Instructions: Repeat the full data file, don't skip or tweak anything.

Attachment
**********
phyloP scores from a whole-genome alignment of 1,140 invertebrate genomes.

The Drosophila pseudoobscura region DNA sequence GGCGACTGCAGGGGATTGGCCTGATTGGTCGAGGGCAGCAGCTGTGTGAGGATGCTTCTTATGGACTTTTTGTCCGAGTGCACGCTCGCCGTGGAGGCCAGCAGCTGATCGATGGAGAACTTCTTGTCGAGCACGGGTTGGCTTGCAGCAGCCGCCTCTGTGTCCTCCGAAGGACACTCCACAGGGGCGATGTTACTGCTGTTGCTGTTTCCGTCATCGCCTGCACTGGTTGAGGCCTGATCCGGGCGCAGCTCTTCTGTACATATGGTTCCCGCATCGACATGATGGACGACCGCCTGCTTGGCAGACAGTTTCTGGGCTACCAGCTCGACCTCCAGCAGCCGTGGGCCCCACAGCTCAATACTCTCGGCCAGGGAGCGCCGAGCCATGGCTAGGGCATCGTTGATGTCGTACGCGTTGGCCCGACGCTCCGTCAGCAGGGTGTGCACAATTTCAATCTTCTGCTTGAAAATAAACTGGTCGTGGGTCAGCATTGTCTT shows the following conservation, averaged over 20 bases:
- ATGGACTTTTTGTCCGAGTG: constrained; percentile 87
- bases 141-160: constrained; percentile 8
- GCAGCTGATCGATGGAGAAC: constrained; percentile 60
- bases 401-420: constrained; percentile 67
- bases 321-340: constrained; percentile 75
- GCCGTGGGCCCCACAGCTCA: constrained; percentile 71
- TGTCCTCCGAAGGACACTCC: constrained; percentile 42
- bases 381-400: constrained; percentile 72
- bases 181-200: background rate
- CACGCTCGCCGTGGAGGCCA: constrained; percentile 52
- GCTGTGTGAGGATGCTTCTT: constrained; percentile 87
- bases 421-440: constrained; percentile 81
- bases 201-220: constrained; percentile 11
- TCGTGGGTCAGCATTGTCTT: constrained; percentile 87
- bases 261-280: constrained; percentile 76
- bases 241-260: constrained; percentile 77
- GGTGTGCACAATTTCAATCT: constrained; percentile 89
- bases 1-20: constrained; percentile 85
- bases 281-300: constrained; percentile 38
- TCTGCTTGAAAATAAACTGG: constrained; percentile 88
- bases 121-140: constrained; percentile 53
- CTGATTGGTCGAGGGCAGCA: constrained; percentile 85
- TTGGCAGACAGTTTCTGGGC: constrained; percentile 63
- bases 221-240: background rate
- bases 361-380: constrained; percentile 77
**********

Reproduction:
phyloP scores from a whole-genome alignment of 1,140 invertebrate genomes.

The Drosophila pseudoobscura region DNA sequence GGCGACTGCAGGGGATTGGCCTGATTGGTCGAGGGCAGCAGCTGTGTGAGGATGCTTCTTATGGACTTTTTGTCCGAGTGCACGCTCGCCGTGGAGGCCAGCAGCTGATCGATGGAGAACTTCTTGTCGAGCACGGGTTGGCTTGCAGCAGCCGCCTCTGTGTCCTCCGAAGGACACTCCACAGGGGCGATGTTACTGCTGTTGCTGTTTCCGTCATCGCCTGCACTGGTTGAGGCCTGATCCGGGCGCAGCTCTTCTGTACATATGGTTCCCGCATCGACATGATGGACGACCGCCTGCTTGGCAGACAGTTTCTGGGCTACCAGCTCGACCTCCAGCAGCCGTGGGCCCCACAGCTCAATACTCTCGGCCAGGGAGCGCCGAGCCATGGCTAGGGCATCGTTGATGTCGTACGCGTTGGCCCGACGCTCCGTCAGCAGGGTGTGCACAATTTCAATCTTCTGCTTGAAAATAAACTGGTCGTGGGTCAGCATTGTCTT shows the following conservation, averaged over 20 bases:
- ATGGACTTTTTGTCCGAGTG: constrained; percentile 87
- bases 141-160: constrained; percentile 8
- GCAGCTGATCGATGGAGAAC: constrained; percentile 60
- bases 401-420: constrained; percentile 67
- bases 321-340: constrained; percentile 75
- GCCGTGGGCCCCACAGCTCA: constrained; percentile 71
- TGTCCTCCGAAGGACACTCC: constrained; percentile 42
- bases 381-400: constrained; percentile 72
- bases 181-200: background rate
- CACGCTCGCCGTGGAGGCCA: constrained; percentile 52
- GCTGTGTGAGGATGCTTCTT: constrained; percentile 87
- bases 421-440: constrained; percentile 81
- bases 201-220: constrained; percentile 11
- TCGTGGGTCAGCATTGTCTT: constrained; percentile 87
- bases 261-280: constrained; percentile 76
- bases 241-260: constrained; percentile 77
- GGTGTGCACAATTTCAATCT: constrained; percentile 89
- bases 1-20: constrained; percentile 85
- bases 281-300: constrained; percentile 38
- TCTGCTTGAAAATAAACTGG: constrained; percentile 88
- bases 121-140: constrained; percentile 53
- CTGATTGGTCGAGGGCAGCA: constrained; percentile 85
- TTGGCAGACAGTTTCTGGGC: constrained; percentile 63
- bases 221-240: background rate
- bases 361-380: constrained; percentile 77